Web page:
How the West Was Lost

How the West Was Lost

Fifty Years of Economic Folly--and the Stark Choices Ahead

eBook - 2011
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A bold account of the decline of the West's economic supremacy and radical solutions to reverse the drift. Bestselling author Dambisa Moyo gives a fresh insider's perspective on the erosion of Western power over the past 50 years. She examines how the West's flawed financial decisions and blinkered political and military choices have resulted in an economic and geopolitical seesaw that is now poised to favour the emerging world. Moyo is uniquely positioned to examine the West's errors and the techniques the emerging countries used to rise on the global economic stage:.
Publisher: New York : Douglas & McIntyre, 2011.
ISBN: 9781553659273
Characteristics: 1 online resource (316 p.)
Additional Contributors: OverDrive


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Mar 15, 2017

When you assess this book's contents, take into consideration these facts. Acc. to Ted Flynn's book (illustrated with original photos too): "Hope Of The Wicked' (2001) Mao Tse Dung was chosen for his role by Americans. And China is planned to become the Manufacturer of the world. Communism was created by the West for several purposes, read Anthony Sutton's book: "Wall Street And The Bolshevik Revolution." The present white-dominated consumer capitalist world will be dismantled, capitalism and democracy replaced by a world dictatorship. The "Federal Reserve" is not federal and not American - it's an international bankers' group, which controls the USA money, they print it and lend it at an interest to the American Gov. Lincoln was tricked (forced) into accepting to pass a bill (around 1860), which hands over the rights to print American money to an international bankers' group, in exchange for a 250M Dollar loan during the Civil War, to pay his soldiers. Both sides of that war were financed by the same bankers' group, and they decided which side to win, by stopping the loan. Lincoln was planning the revoke the Bill as soon as the war was won, that's why the bankers sent Wilkes Booth to assassinate Lincoln. 100 years later (around 1960) JF Kennedy wanted to kick out those bankers, had free USA money printed by the Treasury, by an Executive Order, and soon other (3 British James Bond) assassins were sent to remove him. The Founding Fathers (around 1776) were advised, when wording the American Constitution, by a man sent by the Bankers (his name was Heym Solomon), and they put in: "Congress has the right to print money." Somehow, the words "Exclusive right" have been "forgotten" from the text. (And in a book, whose title I prefer not to mention here, bec. even its title is dangerous for anybody who dares to speak of those people - so, in a book the author says: "The Founding Fathers were good friends with the Bankers." The author of that book is Solomon Tulbure, and the book is there in Burnaby Public Library). Read Texe Marrs' book "Codex Magica" too, where he also mentions this and the name of Heym Solomon.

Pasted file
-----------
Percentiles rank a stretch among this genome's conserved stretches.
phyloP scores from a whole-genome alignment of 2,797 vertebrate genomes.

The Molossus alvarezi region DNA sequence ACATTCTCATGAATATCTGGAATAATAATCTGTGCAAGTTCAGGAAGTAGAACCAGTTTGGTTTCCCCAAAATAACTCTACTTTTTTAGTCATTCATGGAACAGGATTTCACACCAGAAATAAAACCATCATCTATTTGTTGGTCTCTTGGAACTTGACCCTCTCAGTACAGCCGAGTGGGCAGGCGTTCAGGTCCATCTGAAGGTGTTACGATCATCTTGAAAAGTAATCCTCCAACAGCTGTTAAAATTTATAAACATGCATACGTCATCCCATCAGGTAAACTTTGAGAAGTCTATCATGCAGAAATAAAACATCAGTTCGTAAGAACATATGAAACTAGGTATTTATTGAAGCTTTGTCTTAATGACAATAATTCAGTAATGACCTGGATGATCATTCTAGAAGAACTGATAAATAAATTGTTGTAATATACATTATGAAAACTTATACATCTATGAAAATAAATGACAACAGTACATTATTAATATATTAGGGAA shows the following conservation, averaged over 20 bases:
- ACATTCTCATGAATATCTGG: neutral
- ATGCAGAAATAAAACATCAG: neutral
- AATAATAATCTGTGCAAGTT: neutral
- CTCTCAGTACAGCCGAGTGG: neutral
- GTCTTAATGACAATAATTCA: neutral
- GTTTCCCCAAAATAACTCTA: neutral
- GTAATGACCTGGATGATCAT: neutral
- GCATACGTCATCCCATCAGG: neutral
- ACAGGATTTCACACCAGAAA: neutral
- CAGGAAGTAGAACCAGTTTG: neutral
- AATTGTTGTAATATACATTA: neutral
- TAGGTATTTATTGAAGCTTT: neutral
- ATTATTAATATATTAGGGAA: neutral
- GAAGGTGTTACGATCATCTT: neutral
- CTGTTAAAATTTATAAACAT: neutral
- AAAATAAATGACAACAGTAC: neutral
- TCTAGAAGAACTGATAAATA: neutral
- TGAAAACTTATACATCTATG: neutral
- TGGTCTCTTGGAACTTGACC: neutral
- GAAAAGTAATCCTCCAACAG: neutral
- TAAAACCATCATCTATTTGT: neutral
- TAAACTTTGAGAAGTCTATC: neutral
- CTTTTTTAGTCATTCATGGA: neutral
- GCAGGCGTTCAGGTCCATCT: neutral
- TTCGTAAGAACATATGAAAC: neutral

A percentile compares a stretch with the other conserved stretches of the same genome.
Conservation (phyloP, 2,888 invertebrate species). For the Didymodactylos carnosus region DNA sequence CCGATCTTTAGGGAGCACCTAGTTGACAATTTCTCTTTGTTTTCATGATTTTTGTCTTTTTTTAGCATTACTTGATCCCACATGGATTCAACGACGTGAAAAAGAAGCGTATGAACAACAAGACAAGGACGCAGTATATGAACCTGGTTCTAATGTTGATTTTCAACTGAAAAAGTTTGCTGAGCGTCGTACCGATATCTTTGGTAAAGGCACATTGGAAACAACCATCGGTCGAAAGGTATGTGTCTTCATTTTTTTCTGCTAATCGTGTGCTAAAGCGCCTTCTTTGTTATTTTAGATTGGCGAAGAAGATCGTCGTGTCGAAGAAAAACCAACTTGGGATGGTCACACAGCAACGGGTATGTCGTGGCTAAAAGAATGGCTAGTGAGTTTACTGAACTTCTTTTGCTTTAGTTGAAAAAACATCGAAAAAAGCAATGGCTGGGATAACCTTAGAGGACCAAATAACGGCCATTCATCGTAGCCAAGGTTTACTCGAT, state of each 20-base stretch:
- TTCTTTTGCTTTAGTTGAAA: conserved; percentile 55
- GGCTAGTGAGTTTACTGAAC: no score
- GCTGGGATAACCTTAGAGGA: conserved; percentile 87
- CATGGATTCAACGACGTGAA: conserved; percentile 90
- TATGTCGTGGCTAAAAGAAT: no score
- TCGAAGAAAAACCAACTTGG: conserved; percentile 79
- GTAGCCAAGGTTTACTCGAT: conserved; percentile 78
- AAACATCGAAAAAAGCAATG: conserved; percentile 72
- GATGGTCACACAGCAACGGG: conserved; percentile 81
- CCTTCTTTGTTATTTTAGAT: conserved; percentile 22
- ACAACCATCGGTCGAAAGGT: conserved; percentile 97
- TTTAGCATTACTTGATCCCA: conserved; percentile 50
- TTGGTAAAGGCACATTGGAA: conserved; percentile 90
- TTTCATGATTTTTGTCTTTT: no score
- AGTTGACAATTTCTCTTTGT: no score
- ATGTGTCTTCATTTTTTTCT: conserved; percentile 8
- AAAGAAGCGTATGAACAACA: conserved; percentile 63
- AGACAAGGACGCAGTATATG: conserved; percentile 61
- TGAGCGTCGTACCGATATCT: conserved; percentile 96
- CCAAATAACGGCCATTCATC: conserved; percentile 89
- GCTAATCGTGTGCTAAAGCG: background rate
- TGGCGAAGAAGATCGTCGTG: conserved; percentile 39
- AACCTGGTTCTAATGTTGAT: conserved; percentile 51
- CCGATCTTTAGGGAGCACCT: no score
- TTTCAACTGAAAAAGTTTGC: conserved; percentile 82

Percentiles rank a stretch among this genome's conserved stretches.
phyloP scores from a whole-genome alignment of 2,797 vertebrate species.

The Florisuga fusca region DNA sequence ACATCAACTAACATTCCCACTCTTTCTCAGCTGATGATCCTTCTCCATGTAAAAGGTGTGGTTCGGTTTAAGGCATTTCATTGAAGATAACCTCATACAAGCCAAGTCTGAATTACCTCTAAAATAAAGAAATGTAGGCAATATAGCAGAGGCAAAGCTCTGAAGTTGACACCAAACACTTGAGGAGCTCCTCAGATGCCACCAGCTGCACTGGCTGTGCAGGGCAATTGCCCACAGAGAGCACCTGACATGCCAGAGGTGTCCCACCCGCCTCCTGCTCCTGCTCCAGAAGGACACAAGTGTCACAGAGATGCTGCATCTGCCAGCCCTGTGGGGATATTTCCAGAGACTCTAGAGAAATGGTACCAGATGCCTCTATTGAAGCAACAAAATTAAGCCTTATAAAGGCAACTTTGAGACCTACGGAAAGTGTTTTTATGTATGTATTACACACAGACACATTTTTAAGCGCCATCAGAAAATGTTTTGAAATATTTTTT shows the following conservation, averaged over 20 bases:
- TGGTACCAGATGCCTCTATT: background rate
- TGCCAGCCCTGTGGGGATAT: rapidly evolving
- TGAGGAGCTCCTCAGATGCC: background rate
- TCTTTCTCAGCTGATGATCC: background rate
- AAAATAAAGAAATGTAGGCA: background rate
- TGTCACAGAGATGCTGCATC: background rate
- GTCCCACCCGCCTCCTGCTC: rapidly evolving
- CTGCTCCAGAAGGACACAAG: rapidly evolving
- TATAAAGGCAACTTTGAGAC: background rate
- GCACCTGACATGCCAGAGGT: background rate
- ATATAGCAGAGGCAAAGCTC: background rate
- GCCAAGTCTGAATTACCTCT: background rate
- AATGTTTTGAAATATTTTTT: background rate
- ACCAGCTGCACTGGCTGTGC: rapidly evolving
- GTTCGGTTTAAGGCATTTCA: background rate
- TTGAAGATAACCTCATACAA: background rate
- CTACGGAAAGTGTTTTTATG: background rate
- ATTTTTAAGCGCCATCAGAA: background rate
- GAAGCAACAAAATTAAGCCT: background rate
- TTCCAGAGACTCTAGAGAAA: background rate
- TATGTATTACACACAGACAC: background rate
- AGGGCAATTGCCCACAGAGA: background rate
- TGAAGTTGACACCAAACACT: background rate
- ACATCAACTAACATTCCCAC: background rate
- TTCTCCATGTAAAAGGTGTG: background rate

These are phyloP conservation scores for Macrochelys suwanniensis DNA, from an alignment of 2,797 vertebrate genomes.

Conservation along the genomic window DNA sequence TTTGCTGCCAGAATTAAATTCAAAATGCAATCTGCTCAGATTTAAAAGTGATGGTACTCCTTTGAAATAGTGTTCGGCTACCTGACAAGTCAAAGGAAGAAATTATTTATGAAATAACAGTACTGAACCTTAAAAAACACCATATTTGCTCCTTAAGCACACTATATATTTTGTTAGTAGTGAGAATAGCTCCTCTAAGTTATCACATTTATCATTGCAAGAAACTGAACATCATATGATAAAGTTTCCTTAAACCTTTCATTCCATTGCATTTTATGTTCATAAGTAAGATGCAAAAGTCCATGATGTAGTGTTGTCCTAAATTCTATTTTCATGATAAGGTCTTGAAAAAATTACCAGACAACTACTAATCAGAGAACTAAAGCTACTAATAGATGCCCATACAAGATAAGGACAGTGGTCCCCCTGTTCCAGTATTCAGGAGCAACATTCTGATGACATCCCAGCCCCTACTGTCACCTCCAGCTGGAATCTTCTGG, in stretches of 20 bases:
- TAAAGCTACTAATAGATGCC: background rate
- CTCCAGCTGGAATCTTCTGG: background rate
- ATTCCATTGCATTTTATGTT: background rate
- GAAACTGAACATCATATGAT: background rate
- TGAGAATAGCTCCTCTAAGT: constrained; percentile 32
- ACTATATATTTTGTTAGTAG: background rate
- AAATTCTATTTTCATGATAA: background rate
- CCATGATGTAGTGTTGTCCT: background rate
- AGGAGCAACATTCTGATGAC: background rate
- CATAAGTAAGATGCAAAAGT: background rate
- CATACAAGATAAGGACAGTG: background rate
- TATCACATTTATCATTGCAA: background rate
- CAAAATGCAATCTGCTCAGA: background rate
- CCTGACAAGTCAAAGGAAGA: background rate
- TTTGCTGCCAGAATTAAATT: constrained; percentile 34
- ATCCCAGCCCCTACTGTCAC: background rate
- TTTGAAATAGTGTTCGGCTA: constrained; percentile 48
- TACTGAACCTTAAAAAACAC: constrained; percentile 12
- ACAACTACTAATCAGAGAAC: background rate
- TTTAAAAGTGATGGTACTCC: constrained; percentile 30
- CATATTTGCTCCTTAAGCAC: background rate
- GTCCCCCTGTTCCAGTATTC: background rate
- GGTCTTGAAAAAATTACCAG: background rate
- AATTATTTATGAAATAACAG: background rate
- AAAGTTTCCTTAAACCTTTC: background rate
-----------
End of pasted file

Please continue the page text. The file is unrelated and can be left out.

Mar 14, 2017

This book feels as the author rushed it out to the marketplace. There are some good points mixed in with claims and statements that are not backed up with good arguments or facts. Overall it is probably worth reading for those interested in economics as its' brevity is ultimately both a positive and negative.

Sep 24, 2014

This is the exact type of book written by a pure capitalist believer, a pure supporter of the status quo, who believes she is tilting against that status quo, and while correct on several items, is thoroughly confusing because she doesn't understand she is chasing insanity. And baldand, you are mistaken, the Fed's rates exactly bolstered the housing bubble, as evidently was the plan all along.

Jun 04, 2012

Moyo’s second book is less successful than her first one, Dead Aid. Where the former was a tightly argued brief on how foreign aid was failing sub-Saharan Africa, her new book is a discursive overview of virtually everything, and on some issues she is simply out of her depth. Still, it is well worth a read by anyone interested in economic issues.